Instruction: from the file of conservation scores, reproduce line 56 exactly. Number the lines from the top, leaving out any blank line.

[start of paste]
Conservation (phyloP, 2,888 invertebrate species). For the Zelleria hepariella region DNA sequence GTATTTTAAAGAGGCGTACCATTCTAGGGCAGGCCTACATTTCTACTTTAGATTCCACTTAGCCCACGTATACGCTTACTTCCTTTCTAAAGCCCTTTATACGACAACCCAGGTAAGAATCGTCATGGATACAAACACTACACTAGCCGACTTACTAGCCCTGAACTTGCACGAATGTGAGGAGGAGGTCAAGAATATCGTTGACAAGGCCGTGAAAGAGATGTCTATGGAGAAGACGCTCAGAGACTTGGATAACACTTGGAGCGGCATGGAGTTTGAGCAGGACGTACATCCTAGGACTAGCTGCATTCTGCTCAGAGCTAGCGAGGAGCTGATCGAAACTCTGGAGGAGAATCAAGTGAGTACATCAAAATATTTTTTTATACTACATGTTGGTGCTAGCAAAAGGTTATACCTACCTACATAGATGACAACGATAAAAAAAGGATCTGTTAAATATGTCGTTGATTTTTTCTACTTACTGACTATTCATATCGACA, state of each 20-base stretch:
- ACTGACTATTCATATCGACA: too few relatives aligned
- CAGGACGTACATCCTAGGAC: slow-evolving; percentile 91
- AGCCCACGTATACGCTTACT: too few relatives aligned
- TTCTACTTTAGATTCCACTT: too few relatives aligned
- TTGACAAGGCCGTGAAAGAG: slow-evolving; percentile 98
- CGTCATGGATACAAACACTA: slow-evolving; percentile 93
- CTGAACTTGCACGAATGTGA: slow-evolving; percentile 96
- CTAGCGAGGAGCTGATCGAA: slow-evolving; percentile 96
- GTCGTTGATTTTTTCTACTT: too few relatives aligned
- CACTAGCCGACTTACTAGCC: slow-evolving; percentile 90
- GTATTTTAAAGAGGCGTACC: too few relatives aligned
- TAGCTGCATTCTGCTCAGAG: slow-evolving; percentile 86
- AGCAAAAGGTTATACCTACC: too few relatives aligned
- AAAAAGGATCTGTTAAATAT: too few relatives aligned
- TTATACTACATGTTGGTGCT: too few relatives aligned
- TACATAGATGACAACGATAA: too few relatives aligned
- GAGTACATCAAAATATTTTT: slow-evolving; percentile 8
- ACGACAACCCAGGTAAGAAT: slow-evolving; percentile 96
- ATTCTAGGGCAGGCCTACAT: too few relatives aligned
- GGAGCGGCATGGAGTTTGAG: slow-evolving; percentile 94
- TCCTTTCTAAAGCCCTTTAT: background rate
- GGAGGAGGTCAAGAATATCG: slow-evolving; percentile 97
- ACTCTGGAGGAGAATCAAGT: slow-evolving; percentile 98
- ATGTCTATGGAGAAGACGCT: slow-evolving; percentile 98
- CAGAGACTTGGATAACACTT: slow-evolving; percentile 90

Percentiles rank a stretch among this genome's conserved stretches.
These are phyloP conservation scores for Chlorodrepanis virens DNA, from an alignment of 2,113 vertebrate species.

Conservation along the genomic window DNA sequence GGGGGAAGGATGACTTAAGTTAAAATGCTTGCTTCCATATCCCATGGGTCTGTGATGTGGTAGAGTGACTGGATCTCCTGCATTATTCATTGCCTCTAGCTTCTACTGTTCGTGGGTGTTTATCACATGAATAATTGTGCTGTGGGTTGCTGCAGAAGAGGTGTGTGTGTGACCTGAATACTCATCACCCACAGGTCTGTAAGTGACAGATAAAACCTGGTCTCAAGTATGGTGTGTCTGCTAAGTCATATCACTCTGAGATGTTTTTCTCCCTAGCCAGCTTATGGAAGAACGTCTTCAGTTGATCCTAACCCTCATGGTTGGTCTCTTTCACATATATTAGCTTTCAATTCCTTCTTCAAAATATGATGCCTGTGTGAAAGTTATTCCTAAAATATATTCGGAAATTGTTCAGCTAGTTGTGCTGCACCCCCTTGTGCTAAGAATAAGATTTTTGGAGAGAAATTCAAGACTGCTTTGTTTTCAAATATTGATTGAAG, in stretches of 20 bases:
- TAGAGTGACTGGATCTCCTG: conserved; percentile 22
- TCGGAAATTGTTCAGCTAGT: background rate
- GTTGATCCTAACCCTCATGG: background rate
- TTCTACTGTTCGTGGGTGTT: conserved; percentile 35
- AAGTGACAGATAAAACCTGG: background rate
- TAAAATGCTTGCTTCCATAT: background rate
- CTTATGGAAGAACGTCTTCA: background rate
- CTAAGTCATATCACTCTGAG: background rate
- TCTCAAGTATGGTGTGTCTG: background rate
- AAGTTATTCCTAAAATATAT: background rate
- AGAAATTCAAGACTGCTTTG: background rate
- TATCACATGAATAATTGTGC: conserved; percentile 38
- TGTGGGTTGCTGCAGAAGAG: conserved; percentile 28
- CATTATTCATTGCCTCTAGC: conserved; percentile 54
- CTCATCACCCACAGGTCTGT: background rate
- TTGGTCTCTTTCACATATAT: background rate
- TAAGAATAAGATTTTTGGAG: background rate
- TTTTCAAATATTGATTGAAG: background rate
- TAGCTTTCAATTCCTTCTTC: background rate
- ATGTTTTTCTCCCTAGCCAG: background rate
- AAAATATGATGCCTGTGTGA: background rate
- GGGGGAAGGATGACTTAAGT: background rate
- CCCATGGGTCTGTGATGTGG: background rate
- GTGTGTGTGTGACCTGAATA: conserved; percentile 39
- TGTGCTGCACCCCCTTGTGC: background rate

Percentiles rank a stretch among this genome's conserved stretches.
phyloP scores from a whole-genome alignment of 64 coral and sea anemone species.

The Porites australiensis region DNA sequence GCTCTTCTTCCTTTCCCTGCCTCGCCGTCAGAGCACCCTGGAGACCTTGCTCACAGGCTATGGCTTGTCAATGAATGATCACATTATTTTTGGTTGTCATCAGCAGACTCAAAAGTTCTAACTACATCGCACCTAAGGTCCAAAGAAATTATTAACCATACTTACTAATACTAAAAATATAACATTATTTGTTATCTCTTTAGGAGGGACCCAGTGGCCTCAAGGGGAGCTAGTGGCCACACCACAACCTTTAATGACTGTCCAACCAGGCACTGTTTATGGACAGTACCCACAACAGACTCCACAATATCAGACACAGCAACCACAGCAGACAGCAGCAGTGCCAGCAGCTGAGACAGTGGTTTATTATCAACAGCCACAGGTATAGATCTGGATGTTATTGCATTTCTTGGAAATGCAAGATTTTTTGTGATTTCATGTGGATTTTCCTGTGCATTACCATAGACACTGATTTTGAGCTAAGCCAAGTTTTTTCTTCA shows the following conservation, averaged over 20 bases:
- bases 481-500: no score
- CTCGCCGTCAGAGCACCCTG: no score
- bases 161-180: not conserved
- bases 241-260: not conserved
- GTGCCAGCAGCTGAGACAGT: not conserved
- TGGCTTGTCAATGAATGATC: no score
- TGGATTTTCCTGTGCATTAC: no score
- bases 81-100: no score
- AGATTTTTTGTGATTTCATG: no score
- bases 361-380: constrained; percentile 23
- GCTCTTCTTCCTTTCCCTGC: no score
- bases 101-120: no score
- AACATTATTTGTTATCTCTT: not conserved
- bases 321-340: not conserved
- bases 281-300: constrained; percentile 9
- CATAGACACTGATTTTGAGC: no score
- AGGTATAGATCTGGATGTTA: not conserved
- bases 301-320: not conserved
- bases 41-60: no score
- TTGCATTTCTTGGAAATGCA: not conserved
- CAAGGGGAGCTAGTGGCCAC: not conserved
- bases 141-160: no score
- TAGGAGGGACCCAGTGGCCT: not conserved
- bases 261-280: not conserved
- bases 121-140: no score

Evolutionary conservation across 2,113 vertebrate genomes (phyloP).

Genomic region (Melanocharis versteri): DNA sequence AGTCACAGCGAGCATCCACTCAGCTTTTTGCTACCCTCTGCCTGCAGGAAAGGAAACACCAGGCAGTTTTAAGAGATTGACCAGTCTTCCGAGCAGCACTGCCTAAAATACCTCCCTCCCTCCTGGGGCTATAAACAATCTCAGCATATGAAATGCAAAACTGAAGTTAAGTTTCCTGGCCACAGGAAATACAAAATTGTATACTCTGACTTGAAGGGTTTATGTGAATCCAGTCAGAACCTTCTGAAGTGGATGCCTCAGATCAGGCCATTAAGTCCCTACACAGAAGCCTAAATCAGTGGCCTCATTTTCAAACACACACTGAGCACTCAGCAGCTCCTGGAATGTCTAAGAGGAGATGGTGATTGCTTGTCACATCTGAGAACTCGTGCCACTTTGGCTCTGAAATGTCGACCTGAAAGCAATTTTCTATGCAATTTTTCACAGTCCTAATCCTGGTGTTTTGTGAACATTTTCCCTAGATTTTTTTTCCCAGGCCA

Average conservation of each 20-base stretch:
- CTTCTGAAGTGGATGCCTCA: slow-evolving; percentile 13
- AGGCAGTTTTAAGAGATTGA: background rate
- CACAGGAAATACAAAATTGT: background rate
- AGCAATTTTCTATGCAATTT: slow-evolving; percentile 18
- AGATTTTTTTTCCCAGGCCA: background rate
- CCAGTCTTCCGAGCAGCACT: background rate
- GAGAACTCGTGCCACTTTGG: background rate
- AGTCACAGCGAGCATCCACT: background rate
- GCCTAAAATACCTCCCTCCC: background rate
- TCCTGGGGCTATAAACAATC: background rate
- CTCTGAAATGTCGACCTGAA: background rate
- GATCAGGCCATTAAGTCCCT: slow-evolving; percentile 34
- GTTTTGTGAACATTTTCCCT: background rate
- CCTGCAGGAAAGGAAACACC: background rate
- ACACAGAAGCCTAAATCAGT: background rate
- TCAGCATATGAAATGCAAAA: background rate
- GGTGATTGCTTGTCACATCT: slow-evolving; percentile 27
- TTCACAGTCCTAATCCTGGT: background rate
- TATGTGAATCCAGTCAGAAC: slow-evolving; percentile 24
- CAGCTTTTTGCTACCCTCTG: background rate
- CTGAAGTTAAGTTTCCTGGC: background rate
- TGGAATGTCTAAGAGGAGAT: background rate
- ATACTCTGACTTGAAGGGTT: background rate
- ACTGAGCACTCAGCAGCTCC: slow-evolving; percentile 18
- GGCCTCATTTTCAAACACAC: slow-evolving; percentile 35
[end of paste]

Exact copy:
phyloP scores from a whole-genome alignment of 64 coral and sea anemone species.